I always think learning from someone who is just a few steps ahead of you is useful because the advice they impart is often the most accessible and immediately relevant, so I wrote this post to pass on my “first board” experience.
Bear with my double entendres below!
1. Big and thick is always better
More experienced surfers often misjudge (or forget) how difficult the mere act of standing up on a board, or catching a wave, can be for a beginner. When I first started surfing, my Surfer Ex (with all the best intentions) bought me a 7’0″ foamie because it was what he started out on as a grom (minus the foamie part – apparently back in the day they didn’t have the luxury of “safety” and surfing was pure Darwinism in action). So I spent a frustrating 5-day surfing trip unable to stand up on the board at all (even in whitewater), ludicrously wobbling from side to side as I paddled, and embarrassingly falling off every time I tried to sit up with any hint of surfer-chick swagger.
Then, Surfer Ex took pity on me and bought me a 8 foot Shakka foamie for Christmas*. The Shakka is super-floaty, a wave-catching machine, unsinkable, virtually indestructible, cheap, and took many a beating without complaint in my inexperienced hands. If you are just starting out surfing, I highly recommend it. It is practically a boat for someone who is 50kg and 160cm tall (you now know my dimensions!). This is what you want when you are learning because the bigger the board, the more stable you will be, the more likely you will be able to a) catch the wave (probably the most important factor for a beginner and to keep you surfing); and b) remain standing on the wave when you do catch it. The downside is that it is unwieldy and less manoeuvrable, but in the early stages, this is not your priority anyway.
When picking your first surfboard, take your weight, age and height into consideration. The bigger you are, the bigger your surfboard will generally need to be.
2. Go soft, not hard
If you’ve ever had a surf lesson before, chances are you’ve ridden a soft-top. These things are super floaty because they trap little air-pockets (unlike hardboards), adding buoyancy and stability. Again, like size, it makes wave catching so much easier for beginners.
Plus if it far less painful when, as a beginner, you inevitably lose control of your board and manage to smack yourself (or someone else for that matter) in the face with all 8 foot of surfboard glory. During my totally-out-of-control learner phase, there were so many times when I was grateful that my board was soft. This is especially true if you haven’t had much experience in the ocean, as learning to predict what it is going to do, and how your board will react to it is all part and parcel of the beginner experience.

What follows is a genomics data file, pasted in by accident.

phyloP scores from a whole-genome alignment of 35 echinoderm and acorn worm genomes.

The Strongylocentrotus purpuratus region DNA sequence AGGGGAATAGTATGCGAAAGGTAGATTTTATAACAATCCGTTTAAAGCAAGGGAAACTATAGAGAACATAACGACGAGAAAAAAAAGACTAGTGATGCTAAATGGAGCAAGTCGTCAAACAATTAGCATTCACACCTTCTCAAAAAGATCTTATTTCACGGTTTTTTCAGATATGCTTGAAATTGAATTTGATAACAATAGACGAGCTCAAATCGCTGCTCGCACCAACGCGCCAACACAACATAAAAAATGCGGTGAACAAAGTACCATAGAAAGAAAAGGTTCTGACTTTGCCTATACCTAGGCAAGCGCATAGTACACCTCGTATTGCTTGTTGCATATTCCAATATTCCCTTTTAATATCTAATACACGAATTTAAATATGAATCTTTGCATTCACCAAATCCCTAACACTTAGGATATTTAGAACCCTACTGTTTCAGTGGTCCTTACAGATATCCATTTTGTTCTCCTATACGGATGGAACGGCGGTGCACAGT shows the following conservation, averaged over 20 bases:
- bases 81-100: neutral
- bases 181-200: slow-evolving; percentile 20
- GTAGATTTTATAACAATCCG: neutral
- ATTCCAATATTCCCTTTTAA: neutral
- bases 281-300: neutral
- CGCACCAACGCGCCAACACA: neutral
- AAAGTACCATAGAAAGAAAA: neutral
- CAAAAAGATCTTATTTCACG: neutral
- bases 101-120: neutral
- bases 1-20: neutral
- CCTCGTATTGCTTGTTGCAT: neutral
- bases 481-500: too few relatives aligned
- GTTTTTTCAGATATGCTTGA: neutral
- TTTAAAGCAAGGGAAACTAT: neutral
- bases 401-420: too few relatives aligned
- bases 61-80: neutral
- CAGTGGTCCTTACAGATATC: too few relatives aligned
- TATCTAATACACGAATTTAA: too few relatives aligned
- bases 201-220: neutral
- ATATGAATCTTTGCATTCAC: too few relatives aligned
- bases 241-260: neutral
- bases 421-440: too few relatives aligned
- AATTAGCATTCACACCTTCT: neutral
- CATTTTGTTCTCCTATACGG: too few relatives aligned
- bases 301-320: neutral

3. When to go hard – upgrading
It took me almost a year (of sporadic surfing) to step up (or is that down?) from my 8 foot foamie to a fibreglass board.
Eventually, and after copious (and obsessive) amounts of research and trying out different boards, I bought a second-hand 7’4″ fibreglass mini mal, and it surfed like an absolute dream. By the time I bought my “real” board, I had been catching green waves in the lineup for a while. I think the hardened surfers were amused by the sight of me, on my big blue “boat”, sitting high above the horizon. It did make for a nice stable lounge though!
I don’t know why it took me so long to upgrade, other than perhaps a fear that I still couldn’t control my board properly and therefore if I upgraded to a fibreglass board, I would cause serious injury to myself (by way of a nicely planted surfboard to the face) or others in the water.
My one regret is that I didn’t upgrade sooner, as it is just so much more manoeuvrable than a foamie. However, judging from my daily collection of bruises, not stepping up sooner probably saved me from quite a bit of pain. Take these things into consideration when you make the “when should I upgrade” decision. Generally, I believe you should upgrade when:
- When you can confidently handle the foamie
Having a foamie is a “safety” stage. Try to upgrade as soon as you feel you are able to surf safely without severing a vital limb.
- When you want to start progressing from surfing whitewash to green waves
As a beginner, you won’t notice performance differences as much as more experienced surfers, however you will definitely notice the upgrade from a foamie to a real surfboard. A hard surfboard is easier to turn and manoeuvre and will slice into the wave and hold the rail much better.
- When you don’t need the extra volume and stability anymore Foamies definitely help to give you that much needed stability and ability to “get on” the wave in the beginning stages of surfing. If you’re popping up most of the time, and able to stay on the board (even if it’s with a bit of wobble every now and again), you can probably start thinking of an upgrade.
Stay tuned for my next post – all about buying your first “real” surfboard and what factors I found helpful to consider when making that decision.